Clarke Peters has been busy. The character actor is still remembered by TV fans as the detail-oriented and consummate police detective Lester Freamon from The Wire. But there’s much more to his career than the Baltimore cult drama. He played Harriet Tubman’s dad in Kasi Lemmons’ biographical drama Harriet. He’s been in HBO’s adaptation of His Dark Materials and was one of the main protagonists in Spike Lee’s Da 5 Bloods. He played a father and a scholar settler in Apple TV+’s high-concept adaptation of Foundation. He is a passionate lawyer in the AMC+ Spanish and U.S. coproduction La Fortuna. And he’ll next be seen in Showtime’s The Man Who Fell to Earth. And that’s only to name a few of the titles he’s worked on these past three years.
“It’s a blessing,” he says during a Zoom interview from his home in Portugal while I ask him about a rich media landscape with so many streaming services releasing new shows but also films regularly. “I’m glad there are these different platforms because there should be more work for us. There should be more opportunities to tell stories.”
Even though judging by his prolific filmography you wouldn’t be able to tell, working under COVID-19 protocols proved difficult at the beginning. “I would go into a set and it would just be the actor, the director and the director of photography. Everybody had a mask, we would rehearse. The director would shoot what he wanted on his iPad or phone and then we would leave and he would bring in people bit by bit and show them what he wanted to do. By the time we came back to shoot the piece, it was lit and there was only three people on the set at a time. That was a long, long, long, long process,” he says.
“As we got better when I got to Spain, everybody was on set at the same time but everybody had a mask. Everyone was very respectful of the circumstances that we were all in,” he added about his experience working with filmmaker Alejandro Amenábar (The Others) in the production of the limited series La Fortuna. The six-part miniseries, which is available on AMC+, tells the story of an underwater Spanish shipwreck found by the treasure hunter Frank Wild (Stanley Tucci). Peters plays Jonas Pierce, a seasoned lawyer who helps the Spanish government and a group of zealous civil servants (Ana Polvorosa, Álvaro Mel) recover the treasure. The legal argument of cultural heritage was what attracted Peters to this project.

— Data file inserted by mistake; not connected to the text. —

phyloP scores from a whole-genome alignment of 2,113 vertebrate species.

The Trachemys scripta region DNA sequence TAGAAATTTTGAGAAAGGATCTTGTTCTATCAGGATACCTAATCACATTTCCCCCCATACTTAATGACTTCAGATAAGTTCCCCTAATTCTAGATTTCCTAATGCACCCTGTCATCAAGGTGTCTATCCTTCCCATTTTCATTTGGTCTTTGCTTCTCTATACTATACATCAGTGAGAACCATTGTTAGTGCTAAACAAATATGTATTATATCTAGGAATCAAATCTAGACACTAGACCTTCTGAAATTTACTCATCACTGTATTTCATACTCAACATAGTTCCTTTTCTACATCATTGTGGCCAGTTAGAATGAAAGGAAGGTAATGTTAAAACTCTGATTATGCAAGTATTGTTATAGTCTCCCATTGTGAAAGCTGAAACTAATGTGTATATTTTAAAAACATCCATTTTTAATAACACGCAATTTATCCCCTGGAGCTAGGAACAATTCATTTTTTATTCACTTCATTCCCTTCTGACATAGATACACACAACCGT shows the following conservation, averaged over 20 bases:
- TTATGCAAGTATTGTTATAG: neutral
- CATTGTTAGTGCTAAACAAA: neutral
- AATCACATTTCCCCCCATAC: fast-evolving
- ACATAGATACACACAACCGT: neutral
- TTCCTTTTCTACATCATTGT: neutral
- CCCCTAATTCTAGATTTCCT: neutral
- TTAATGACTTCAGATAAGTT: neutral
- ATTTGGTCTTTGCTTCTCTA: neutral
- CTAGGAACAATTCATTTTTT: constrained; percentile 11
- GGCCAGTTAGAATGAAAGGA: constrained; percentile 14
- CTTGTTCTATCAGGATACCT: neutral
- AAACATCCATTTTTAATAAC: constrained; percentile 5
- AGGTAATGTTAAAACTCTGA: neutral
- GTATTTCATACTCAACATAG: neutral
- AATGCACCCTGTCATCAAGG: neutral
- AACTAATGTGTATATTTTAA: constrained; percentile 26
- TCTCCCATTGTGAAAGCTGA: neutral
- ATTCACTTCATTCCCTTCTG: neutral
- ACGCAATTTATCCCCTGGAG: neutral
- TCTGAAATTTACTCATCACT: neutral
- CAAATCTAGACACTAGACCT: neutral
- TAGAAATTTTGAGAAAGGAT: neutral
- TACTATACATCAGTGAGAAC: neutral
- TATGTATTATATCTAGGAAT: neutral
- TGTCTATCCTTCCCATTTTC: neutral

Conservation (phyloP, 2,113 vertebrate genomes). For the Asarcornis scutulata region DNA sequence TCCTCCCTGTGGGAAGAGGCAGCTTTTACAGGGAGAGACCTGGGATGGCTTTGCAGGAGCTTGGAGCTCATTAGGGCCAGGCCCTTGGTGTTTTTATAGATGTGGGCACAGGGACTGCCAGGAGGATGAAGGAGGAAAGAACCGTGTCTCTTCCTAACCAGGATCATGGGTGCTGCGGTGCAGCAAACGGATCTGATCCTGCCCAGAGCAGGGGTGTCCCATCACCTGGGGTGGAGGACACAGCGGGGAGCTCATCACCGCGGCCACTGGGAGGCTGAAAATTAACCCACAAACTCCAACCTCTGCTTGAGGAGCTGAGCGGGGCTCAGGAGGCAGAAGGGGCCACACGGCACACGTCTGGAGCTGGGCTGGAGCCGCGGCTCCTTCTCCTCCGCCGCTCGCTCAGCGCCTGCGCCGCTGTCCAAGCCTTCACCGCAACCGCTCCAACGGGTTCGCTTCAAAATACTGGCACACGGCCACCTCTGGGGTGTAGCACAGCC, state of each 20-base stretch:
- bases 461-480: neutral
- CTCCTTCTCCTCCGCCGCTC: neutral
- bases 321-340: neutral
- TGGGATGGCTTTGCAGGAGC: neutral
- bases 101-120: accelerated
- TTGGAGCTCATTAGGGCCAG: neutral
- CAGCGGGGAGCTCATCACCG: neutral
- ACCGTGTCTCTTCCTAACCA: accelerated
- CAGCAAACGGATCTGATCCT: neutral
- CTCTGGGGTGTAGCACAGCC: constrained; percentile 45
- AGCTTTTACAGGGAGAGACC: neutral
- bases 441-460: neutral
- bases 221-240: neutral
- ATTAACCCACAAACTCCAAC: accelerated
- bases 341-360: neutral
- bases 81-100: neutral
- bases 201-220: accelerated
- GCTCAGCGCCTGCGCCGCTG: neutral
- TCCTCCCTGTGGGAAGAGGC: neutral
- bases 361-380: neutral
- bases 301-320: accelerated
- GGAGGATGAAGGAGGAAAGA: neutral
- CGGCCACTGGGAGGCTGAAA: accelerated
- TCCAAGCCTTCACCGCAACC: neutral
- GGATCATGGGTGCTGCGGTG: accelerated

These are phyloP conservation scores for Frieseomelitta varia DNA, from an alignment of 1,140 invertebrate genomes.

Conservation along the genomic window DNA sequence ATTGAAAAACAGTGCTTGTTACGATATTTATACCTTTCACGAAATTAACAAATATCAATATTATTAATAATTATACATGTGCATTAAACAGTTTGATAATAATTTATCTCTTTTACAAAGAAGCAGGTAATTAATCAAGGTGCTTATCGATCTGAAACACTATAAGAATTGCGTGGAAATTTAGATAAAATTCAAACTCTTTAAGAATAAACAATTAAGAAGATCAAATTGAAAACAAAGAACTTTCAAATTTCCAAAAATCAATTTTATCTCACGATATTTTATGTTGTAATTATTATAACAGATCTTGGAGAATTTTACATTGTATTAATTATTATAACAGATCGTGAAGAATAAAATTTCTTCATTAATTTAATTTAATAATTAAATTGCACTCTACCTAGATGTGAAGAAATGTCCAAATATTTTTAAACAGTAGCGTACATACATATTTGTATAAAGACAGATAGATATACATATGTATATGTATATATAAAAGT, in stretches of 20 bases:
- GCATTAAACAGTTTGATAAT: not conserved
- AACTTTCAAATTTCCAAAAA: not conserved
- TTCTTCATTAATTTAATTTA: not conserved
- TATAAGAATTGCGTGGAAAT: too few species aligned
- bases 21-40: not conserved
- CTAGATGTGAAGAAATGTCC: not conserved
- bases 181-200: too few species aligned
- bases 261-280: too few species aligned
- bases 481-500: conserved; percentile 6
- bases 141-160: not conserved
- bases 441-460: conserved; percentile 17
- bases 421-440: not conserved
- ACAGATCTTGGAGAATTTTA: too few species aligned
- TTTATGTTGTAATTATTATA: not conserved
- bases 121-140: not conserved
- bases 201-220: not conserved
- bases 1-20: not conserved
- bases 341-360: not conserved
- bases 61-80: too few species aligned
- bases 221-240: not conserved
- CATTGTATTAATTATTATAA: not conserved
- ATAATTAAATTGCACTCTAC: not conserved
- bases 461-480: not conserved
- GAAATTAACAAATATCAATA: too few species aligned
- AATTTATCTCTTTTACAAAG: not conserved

“There was the language barrier that we overcame,” he adds about the fact that the show is both in English and Spanish and how international TV shows are seducing audiences all over the world. “Language should not be something that separates us. We should all try to learn a little bit from each other.”
The Legacy of The Wire
I couldn’t interview Peters without asking him about his role in The Wire, a show I’ve watched four times that first debuted on HBO almost 20 years ago. “I love him very much because he brought me to the world,” the actor says about his character Lester Freamon, admitting he gets recognized constantly for the character.
“The thing about The Wire is that it was a real study of society. It just happened to be Baltimore that we were looking at, but people in Spain would say this is very much like Barcelona. Someone in Paris would say, this is like Paris. You know, in England, someone might say well, you bet that the education system is the same,” he says. “It was right for the time. Because of the popularity and by word of mouth going around, people who missed it the first time are happy to find these different platforms to catch it now. And so I am. Keep on watching it because that next royalty check might pay for my electricity,” he (half-)jokes.
Precisely because you may decide to stream The Wire yet another time — but also with so many new titles being released every week — Peters is perfectly aware that choosing what to watch next is not an easy task for the viewer. He has some tips. He recommends taking a look at the trailers and finding out what appeals to you at a particular point in time before committing to something new. “I like to try to find things that speak to my truth, that’s my guide. I think the viewers should do the same. I don’t think they should just turn on the television or turn on the box and be anesthetized by that,” he says. “Don’t waste your time. Turn off the television and read a book.”
When it comes to his own preferences as a viewer, you could say they align with the types of projects he also likes doing as an actor. “I like some science-fiction, I like to be surprised. My wife likes those girly films. So I sometimes sit down [to watch with her] and think: ‘I’m just doing this because it’s my responsibility.’ And then I find out that I really like it,” he explains, adding that the previous night they watched the musical Cyrano and it was his wife who fell asleep. “I don’t like frivolous kinds of violent things. The older I get, the more I like things that are Afro-centrically minded and particularly coming out of America with some substance. I don’t like just the pandering to Black Lives Matter. Just because Black Lives Matter. But if it’s a good story, and it’s got a little bit of adventure, I’m okay with that. If it’s got a little bit of romance. Yeah, I’m all right with that too.”